Comstock's magazine 0219 - February 2019 - Page 51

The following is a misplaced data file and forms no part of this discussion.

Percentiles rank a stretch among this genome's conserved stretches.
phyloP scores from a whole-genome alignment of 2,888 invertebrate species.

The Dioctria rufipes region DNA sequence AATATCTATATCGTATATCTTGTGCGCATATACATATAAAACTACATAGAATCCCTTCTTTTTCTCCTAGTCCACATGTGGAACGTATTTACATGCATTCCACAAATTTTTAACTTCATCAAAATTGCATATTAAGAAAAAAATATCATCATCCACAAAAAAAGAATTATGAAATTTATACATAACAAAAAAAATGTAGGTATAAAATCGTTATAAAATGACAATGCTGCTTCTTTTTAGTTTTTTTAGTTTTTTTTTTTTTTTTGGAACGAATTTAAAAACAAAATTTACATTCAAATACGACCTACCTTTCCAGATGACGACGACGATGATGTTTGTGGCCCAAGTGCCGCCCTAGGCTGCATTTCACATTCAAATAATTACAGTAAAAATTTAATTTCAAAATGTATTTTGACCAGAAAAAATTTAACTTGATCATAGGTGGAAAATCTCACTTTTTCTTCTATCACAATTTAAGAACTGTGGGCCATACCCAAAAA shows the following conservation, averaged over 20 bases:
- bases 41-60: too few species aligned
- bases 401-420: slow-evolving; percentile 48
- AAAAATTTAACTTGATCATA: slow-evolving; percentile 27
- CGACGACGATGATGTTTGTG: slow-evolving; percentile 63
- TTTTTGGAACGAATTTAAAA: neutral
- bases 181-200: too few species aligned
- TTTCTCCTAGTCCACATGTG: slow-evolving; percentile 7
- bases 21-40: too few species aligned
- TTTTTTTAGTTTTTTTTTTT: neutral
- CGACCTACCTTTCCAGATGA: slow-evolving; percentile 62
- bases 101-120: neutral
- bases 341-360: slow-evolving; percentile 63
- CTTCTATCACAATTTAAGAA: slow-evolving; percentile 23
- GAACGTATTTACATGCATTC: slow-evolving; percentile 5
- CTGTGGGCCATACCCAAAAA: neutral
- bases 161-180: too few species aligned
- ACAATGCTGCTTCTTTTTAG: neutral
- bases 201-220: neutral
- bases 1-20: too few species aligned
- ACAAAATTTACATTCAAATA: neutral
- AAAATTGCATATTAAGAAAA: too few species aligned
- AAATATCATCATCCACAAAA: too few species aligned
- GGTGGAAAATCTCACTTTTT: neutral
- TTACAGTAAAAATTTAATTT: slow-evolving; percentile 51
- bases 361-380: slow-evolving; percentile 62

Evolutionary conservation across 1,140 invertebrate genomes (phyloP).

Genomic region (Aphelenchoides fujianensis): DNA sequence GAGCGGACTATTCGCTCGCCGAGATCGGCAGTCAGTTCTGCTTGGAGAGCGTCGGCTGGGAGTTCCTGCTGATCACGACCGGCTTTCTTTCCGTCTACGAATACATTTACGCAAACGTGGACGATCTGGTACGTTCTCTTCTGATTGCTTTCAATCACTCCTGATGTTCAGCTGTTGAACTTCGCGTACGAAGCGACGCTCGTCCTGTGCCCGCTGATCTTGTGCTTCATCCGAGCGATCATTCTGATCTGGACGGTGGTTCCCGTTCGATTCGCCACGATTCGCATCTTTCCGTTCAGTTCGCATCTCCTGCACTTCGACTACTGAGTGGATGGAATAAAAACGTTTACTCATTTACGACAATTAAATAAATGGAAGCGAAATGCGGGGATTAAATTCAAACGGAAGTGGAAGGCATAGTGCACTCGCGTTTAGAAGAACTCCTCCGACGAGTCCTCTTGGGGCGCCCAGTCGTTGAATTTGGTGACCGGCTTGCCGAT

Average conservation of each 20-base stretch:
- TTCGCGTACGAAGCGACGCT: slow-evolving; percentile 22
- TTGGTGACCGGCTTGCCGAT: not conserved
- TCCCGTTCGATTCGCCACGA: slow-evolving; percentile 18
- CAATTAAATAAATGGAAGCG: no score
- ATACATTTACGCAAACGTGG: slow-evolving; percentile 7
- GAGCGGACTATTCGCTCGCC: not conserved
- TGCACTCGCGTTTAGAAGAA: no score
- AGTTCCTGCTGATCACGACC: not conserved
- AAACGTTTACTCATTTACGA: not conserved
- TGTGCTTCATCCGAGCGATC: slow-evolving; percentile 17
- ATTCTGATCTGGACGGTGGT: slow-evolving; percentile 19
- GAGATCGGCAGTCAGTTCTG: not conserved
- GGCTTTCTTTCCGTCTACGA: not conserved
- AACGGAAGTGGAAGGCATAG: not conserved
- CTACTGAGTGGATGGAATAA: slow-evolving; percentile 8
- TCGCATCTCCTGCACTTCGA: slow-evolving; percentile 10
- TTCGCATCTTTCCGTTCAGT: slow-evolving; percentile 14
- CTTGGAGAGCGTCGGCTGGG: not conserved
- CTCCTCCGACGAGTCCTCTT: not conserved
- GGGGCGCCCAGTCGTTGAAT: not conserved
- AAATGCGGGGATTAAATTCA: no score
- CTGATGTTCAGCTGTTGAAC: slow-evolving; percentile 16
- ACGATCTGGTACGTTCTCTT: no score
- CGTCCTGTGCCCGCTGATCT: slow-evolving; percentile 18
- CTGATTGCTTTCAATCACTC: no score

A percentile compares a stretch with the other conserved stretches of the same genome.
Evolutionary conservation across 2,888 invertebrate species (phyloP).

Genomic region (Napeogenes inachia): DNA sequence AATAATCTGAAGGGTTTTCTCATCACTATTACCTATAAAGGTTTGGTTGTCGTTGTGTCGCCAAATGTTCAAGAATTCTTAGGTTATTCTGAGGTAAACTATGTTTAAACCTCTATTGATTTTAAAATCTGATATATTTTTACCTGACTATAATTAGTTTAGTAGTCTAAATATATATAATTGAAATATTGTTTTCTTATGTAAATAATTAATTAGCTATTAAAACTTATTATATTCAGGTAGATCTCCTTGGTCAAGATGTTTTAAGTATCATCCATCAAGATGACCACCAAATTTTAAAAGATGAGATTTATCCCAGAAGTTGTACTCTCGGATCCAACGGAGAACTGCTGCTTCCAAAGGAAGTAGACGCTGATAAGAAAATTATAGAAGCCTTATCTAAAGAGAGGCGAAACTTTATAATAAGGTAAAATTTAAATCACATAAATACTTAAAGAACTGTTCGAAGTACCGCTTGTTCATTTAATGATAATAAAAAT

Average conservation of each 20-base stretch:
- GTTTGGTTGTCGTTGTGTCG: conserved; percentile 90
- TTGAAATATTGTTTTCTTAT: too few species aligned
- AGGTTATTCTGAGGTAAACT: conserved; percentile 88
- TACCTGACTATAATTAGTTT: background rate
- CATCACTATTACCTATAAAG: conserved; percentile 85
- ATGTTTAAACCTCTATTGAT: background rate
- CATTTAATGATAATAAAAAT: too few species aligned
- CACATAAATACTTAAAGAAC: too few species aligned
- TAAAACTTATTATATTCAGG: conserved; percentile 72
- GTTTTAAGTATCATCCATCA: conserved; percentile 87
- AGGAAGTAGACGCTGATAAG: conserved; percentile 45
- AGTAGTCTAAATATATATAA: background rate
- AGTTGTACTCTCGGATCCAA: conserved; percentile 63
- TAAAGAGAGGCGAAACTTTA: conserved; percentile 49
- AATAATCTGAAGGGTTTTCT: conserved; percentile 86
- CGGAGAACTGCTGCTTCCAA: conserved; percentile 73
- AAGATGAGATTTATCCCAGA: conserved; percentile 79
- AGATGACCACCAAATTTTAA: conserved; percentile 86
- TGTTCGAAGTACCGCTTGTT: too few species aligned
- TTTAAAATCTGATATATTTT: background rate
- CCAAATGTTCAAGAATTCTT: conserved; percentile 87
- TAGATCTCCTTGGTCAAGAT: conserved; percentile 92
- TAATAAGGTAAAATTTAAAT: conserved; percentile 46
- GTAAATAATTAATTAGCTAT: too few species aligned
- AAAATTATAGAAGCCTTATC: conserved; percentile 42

may be the third-leading cause of death nationally, killing more than 251,000 people a year. If that number is accu- rate, errors kill 56 percent more people than all accidents combined, three times as many people as diabetes, and five times as many as suicide, according to data from the Centers for Disease Control and Prevention. The study not- ed that most mistakes aren’t due to bad-apple doctors but bad systems — lack of consistency in hospital protocols or poorly coordinated care, for example. Plaintiffs’ lawyers like Cutter say the losers are patients and their families who will never be compensated because of the cap. “If you’re over 60 and you lost a retired spouse to medical neg- ligence, that’s a case that’s very hard to pursue,” he says. The 1975 ceiling won’t change anytime soon: In 2014, voters decisively rejected a referendum that would have increased it to more than $1 million to keep up with infla- tion — possibly because it included a measure mandating drug testing for doctors. By the end, the “no” side enjoyed a 7-1 advantage in advertising spending, and every major newspaper in California came out against it. “Convention- al wisdom is [the cap] has had a positive effect on keeping malpractice premiums under control in California,” Wil- ke Fleury’s Lutterman says of the law. “I think it’s here to stay.” That means there’s not much incentive for up-and- coming plaintiffs’ attorneys to focus on malpractice law. “I’ve been studying and working in medical issues for 44 years, and it takes a long time to get up to speed and learn the medicine,” says Callaham. Given the economics of malpractice cases, he says, “young lawyers and young law firms, they can’t do it and they don’t want to do it.” n Steven Yoder writes about business, real estate and crim- inal justice. His work has appeared in The Fiscal Times, Salon, The American Prospect and elsewhere. On Twitter @syodertweet and at February 2019 | 51